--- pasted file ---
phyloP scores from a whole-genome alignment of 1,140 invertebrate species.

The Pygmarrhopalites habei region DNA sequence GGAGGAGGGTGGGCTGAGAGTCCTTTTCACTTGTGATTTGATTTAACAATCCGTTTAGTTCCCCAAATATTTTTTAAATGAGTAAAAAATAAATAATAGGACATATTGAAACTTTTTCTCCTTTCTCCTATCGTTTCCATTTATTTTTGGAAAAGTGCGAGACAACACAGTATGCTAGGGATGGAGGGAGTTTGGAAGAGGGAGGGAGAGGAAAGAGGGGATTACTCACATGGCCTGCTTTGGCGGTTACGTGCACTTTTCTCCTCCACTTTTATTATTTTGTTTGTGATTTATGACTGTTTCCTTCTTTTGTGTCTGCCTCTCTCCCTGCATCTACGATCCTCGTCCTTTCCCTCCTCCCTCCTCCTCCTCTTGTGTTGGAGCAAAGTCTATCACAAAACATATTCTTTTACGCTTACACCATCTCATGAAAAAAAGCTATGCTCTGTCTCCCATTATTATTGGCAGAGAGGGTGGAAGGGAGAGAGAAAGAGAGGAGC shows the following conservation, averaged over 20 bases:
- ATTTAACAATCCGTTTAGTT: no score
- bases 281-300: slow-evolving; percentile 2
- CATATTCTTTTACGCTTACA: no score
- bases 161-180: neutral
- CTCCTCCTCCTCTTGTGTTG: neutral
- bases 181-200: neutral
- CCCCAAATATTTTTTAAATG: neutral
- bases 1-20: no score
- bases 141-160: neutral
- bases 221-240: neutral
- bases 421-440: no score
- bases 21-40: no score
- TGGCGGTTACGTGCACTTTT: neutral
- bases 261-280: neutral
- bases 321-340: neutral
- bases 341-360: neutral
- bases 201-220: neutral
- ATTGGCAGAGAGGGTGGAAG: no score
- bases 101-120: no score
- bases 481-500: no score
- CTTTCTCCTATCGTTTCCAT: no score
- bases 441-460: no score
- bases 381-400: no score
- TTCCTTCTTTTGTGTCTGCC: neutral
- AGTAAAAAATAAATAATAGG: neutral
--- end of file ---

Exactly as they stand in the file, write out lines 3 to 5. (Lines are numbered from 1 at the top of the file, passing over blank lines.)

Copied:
- ATTTAACAATCCGTTTAGTT: no score
- bases 281-300: slow-evolving; percentile 2
- CATATTCTTTTACGCTTACA: no score